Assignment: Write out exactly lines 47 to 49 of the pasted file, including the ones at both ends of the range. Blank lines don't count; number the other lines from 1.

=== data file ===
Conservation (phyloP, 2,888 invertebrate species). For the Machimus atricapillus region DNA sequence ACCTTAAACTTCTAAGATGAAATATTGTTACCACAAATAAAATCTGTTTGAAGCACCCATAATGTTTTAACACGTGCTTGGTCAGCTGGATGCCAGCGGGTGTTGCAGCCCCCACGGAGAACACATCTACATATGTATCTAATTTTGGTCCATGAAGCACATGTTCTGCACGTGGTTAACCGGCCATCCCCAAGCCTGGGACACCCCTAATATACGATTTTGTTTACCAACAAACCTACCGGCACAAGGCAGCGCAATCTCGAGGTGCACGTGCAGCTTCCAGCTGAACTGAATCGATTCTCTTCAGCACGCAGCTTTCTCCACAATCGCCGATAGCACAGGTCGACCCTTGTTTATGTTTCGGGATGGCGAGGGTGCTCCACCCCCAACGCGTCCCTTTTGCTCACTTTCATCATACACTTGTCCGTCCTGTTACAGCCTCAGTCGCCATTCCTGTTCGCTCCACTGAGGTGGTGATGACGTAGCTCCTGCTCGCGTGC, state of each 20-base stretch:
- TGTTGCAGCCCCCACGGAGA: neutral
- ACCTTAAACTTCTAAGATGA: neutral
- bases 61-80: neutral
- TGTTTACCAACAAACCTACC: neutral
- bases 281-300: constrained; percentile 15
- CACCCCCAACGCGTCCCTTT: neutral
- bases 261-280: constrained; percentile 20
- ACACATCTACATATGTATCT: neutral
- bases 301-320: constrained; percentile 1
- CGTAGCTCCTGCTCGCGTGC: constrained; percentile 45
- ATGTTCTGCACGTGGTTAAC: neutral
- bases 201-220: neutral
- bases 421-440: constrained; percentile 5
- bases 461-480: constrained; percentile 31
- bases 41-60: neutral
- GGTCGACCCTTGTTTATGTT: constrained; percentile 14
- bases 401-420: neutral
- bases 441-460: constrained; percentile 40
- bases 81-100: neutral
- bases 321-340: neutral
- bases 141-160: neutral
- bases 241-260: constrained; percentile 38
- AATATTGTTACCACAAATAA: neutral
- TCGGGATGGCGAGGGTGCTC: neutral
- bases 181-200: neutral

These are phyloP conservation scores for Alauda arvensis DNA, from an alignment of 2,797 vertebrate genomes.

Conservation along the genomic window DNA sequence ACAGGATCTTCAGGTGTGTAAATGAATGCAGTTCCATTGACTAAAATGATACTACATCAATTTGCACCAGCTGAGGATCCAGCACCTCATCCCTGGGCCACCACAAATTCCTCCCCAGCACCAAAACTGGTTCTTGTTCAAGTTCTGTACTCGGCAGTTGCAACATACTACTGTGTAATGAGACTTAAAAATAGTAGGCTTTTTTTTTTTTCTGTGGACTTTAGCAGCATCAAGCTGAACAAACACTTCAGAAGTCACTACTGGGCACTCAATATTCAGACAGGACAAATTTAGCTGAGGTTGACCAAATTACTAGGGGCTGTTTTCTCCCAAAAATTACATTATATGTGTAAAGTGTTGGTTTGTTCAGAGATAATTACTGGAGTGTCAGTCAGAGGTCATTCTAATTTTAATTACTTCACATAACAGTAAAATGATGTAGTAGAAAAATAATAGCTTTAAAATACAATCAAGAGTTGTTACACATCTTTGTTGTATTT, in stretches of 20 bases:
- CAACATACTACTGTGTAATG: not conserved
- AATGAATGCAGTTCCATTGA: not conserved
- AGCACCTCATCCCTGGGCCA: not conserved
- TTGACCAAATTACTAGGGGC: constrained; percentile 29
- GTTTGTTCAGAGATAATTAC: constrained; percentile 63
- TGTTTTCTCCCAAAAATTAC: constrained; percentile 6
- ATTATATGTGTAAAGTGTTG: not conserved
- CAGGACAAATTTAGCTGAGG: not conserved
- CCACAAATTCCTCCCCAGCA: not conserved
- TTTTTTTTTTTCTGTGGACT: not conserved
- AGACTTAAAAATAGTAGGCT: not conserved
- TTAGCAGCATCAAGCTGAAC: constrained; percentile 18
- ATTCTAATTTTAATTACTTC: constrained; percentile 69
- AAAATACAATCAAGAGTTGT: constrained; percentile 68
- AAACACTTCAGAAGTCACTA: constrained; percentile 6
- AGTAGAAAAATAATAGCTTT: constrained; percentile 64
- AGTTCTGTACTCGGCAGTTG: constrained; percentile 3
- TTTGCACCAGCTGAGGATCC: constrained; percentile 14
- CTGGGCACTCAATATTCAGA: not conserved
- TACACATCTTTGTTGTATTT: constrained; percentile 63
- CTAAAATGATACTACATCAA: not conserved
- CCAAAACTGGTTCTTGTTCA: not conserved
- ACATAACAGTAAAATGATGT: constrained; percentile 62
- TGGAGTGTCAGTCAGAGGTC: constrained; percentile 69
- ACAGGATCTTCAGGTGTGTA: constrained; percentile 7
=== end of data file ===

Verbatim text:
- CTGGGCACTCAATATTCAGA: not conserved
- TACACATCTTTGTTGTATTT: constrained; percentile 63
- CTAAAATGATACTACATCAA: not conserved